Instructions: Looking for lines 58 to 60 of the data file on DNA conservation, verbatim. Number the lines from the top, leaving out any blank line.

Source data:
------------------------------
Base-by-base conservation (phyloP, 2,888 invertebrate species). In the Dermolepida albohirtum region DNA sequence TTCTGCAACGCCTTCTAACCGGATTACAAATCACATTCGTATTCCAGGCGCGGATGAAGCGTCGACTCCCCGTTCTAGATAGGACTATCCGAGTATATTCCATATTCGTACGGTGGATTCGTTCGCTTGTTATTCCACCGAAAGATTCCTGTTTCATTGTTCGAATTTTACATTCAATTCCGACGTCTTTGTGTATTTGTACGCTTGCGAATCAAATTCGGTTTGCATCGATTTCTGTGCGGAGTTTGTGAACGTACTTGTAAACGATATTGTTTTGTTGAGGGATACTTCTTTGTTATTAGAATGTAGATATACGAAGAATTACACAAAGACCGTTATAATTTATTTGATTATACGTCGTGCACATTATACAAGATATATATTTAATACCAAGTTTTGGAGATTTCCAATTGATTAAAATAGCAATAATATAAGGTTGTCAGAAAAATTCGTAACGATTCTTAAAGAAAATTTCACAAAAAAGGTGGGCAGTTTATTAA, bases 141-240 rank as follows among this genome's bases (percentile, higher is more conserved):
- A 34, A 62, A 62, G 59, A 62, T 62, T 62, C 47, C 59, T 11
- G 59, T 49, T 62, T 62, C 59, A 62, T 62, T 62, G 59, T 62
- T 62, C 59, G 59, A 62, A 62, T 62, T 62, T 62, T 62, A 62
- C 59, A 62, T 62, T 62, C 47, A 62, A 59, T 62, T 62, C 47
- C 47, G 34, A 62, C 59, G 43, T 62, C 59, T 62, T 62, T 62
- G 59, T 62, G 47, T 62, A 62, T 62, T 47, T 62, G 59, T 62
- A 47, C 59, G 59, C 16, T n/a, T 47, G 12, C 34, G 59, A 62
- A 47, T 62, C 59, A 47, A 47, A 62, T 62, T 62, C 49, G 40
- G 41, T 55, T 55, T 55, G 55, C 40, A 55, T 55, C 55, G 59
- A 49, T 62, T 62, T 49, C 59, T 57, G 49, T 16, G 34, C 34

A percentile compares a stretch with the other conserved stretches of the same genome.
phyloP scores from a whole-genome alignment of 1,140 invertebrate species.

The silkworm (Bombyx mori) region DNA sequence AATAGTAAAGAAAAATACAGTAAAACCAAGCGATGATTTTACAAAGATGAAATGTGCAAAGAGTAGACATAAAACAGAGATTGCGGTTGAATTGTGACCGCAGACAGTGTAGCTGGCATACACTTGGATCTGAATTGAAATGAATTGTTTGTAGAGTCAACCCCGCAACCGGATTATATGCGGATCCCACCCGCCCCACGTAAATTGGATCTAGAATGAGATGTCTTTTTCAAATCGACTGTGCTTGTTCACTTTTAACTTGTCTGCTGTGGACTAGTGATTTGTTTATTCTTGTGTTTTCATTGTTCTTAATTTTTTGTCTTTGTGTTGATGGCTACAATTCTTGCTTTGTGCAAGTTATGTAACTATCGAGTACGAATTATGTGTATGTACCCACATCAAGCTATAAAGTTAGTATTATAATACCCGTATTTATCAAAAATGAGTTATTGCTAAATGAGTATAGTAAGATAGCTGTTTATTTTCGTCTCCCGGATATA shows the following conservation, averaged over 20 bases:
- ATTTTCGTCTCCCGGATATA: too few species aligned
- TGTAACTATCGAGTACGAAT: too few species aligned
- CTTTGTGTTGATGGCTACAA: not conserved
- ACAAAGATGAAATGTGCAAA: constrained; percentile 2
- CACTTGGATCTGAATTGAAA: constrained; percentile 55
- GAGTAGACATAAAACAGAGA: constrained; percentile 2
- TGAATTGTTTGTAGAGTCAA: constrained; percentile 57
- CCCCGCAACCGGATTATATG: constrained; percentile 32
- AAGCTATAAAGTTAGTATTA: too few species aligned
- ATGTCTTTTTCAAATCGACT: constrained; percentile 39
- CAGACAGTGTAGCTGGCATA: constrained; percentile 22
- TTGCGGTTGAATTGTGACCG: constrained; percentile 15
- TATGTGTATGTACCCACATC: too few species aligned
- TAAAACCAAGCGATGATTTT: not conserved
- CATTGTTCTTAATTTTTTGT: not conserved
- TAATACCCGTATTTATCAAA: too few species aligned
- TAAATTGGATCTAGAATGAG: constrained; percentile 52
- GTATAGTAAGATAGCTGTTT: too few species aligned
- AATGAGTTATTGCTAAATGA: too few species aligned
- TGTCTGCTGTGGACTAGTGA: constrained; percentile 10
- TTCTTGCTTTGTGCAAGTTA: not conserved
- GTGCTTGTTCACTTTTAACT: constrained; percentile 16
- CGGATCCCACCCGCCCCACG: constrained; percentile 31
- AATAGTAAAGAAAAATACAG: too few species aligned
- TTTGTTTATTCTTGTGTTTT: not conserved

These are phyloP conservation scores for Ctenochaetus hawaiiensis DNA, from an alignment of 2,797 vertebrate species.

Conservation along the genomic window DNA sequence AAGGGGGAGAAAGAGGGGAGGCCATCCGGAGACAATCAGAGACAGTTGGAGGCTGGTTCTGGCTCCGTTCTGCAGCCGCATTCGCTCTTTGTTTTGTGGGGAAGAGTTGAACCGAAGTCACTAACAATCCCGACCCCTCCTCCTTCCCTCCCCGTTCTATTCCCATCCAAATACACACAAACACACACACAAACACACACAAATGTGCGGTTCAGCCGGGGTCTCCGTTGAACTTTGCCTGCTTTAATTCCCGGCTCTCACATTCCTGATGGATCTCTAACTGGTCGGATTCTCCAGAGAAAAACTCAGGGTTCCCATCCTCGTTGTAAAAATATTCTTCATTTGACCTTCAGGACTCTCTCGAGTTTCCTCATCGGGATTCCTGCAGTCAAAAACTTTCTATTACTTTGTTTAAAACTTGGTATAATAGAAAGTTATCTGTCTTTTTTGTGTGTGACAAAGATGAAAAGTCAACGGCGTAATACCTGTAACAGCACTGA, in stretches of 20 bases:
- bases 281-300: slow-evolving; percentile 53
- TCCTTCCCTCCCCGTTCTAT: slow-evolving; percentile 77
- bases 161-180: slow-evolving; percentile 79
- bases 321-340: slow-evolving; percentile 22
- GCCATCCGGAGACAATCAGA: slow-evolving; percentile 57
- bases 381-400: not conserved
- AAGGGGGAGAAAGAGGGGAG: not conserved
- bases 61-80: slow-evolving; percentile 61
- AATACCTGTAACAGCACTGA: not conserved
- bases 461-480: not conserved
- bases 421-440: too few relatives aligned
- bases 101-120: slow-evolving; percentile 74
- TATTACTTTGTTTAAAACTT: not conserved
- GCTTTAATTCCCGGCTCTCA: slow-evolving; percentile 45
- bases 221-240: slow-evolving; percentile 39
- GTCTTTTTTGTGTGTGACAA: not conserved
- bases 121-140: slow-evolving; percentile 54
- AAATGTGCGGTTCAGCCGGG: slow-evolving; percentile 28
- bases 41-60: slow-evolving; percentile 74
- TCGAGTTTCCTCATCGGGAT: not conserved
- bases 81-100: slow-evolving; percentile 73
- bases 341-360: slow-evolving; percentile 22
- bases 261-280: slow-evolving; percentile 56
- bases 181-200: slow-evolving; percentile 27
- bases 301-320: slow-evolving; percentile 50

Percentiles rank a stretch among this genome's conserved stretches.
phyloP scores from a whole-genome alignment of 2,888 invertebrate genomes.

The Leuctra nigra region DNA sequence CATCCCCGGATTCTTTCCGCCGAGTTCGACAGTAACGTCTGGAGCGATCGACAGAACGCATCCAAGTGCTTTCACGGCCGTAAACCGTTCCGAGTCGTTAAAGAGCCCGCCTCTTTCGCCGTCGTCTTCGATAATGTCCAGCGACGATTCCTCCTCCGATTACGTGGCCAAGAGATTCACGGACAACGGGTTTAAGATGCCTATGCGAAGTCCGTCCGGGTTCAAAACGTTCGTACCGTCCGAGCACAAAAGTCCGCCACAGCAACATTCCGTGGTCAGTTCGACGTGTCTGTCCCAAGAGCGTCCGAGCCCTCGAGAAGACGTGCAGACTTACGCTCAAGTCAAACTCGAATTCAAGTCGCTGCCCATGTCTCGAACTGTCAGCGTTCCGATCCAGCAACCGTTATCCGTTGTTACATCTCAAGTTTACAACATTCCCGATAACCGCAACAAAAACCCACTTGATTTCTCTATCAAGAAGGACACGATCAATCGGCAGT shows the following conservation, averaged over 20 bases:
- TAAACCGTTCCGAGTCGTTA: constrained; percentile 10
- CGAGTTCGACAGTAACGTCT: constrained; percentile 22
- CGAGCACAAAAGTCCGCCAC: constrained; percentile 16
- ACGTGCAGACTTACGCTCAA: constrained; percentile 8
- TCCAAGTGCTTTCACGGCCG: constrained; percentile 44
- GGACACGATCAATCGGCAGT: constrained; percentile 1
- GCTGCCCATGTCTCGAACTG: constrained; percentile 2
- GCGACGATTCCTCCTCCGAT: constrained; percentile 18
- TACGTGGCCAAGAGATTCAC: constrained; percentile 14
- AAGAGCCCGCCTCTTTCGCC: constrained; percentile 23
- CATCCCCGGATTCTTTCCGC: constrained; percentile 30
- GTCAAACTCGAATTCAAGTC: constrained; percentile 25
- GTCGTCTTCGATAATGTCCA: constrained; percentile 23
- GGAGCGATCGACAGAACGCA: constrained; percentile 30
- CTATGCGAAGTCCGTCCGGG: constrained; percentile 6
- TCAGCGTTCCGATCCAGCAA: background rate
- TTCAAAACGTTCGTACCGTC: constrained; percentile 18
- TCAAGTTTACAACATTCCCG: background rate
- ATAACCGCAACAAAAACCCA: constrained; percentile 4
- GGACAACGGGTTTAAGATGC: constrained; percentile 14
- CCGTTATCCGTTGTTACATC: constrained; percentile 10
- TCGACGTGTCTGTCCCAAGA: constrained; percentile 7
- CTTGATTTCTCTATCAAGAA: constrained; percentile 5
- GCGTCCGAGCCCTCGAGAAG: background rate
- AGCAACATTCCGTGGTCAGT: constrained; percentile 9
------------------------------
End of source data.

- bases 121-140: slow-evolving; percentile 54
- AAATGTGCGGTTCAGCCGGG: slow-evolving; percentile 28
- bases 41-60: slow-evolving; percentile 74